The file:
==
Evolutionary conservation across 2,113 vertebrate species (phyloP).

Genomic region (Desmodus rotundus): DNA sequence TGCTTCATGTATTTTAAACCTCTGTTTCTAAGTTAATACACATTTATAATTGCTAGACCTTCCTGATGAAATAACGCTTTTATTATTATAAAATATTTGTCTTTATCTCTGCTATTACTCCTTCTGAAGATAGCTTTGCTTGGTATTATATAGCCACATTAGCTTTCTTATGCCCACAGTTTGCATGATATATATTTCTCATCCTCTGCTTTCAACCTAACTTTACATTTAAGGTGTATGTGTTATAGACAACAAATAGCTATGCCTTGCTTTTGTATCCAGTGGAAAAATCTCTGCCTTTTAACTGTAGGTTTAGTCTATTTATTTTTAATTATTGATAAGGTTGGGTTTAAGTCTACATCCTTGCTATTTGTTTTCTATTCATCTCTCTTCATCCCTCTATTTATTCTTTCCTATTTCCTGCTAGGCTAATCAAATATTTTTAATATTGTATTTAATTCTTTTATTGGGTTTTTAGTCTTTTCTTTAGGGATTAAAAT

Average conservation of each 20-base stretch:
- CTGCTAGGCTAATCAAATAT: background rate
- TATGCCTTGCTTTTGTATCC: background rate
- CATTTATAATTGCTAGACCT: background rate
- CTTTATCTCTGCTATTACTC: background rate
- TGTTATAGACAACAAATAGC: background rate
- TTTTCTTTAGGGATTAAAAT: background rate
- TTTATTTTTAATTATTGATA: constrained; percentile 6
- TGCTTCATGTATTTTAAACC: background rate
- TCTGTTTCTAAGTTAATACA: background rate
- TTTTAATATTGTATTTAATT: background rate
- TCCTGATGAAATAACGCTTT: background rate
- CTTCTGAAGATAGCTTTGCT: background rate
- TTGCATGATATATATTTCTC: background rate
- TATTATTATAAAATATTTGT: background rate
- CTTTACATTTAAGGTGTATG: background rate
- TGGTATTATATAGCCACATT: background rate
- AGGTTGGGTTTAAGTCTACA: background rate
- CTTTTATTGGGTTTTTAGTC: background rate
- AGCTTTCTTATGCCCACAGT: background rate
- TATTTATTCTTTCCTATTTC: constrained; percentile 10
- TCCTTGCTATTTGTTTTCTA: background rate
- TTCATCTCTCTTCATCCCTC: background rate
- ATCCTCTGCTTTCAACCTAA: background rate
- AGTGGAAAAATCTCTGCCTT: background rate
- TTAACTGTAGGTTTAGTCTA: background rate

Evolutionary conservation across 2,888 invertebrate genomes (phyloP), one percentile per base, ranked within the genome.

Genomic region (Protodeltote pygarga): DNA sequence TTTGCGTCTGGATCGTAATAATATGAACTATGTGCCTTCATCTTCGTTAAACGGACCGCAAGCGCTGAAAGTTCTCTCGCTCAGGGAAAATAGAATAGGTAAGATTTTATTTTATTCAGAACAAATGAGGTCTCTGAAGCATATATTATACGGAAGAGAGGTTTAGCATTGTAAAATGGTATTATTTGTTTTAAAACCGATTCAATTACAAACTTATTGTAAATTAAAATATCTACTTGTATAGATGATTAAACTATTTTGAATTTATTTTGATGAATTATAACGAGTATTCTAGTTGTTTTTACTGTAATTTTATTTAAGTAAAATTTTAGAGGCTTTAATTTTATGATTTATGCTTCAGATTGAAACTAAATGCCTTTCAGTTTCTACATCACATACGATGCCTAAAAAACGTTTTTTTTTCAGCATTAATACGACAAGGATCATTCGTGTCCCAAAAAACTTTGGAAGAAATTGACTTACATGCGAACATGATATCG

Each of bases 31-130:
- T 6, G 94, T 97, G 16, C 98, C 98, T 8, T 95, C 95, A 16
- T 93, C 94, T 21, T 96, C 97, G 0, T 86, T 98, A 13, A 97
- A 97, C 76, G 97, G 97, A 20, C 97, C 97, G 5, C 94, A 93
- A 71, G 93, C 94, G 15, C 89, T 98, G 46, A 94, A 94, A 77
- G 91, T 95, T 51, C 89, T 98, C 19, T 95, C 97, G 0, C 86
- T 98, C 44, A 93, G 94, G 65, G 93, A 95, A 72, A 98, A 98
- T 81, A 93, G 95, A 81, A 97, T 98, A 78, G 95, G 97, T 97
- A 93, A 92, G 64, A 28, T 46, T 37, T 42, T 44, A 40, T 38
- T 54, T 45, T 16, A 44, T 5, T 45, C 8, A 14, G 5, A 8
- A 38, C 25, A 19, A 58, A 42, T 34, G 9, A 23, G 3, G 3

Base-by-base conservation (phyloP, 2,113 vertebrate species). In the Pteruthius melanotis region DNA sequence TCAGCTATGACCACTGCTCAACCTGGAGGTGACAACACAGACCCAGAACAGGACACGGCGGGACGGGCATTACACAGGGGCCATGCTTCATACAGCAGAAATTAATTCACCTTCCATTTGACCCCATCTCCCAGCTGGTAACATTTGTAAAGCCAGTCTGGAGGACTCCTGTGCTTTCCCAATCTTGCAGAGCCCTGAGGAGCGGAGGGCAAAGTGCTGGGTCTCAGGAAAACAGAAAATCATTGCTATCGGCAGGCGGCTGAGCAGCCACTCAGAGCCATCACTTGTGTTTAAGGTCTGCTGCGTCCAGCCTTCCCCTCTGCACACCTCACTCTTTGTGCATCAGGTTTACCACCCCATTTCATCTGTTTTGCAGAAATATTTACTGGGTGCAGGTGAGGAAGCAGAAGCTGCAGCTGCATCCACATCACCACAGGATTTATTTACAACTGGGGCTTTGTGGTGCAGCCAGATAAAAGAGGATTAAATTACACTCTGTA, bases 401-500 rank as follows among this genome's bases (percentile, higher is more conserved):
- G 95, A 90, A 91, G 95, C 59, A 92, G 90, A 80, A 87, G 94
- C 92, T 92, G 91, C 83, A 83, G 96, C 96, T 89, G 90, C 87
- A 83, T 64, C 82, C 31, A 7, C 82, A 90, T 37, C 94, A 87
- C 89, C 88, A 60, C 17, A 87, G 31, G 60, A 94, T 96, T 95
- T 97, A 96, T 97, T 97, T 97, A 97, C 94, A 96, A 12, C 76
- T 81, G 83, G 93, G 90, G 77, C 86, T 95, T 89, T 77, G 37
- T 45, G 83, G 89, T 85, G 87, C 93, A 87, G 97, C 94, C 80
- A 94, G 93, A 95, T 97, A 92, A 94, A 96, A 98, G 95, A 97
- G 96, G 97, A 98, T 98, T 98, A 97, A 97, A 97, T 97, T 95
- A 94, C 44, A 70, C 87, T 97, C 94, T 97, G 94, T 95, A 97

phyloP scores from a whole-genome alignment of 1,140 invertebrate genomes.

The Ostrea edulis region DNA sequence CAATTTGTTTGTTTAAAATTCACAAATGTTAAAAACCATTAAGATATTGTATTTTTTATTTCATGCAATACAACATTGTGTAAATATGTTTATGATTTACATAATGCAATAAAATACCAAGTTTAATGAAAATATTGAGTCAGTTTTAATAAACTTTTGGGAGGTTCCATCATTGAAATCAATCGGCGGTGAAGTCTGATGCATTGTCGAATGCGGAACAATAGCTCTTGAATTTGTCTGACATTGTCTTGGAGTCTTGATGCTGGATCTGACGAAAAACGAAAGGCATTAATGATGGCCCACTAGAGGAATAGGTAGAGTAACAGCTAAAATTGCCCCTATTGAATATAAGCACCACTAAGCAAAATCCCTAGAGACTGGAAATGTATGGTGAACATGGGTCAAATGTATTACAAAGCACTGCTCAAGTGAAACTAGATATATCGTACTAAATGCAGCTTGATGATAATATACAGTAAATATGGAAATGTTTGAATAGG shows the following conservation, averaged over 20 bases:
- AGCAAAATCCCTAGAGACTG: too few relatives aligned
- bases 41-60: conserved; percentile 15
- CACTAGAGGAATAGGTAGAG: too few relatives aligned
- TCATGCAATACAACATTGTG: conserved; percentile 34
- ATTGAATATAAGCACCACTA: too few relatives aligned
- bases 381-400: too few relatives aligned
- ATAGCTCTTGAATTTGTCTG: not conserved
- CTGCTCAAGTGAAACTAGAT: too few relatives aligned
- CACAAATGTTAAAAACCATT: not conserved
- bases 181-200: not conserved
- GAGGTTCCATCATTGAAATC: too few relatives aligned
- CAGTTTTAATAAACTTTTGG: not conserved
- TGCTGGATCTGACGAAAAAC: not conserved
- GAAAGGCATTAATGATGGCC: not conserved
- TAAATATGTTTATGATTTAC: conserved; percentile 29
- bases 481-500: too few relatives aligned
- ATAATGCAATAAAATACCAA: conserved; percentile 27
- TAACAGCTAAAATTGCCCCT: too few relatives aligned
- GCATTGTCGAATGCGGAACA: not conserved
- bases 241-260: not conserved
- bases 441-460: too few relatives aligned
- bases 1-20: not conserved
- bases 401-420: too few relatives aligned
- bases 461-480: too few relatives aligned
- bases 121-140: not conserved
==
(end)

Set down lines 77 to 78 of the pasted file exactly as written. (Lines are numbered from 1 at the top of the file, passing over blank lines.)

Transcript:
- bases 401-420: too few relatives aligned
- bases 461-480: too few relatives aligned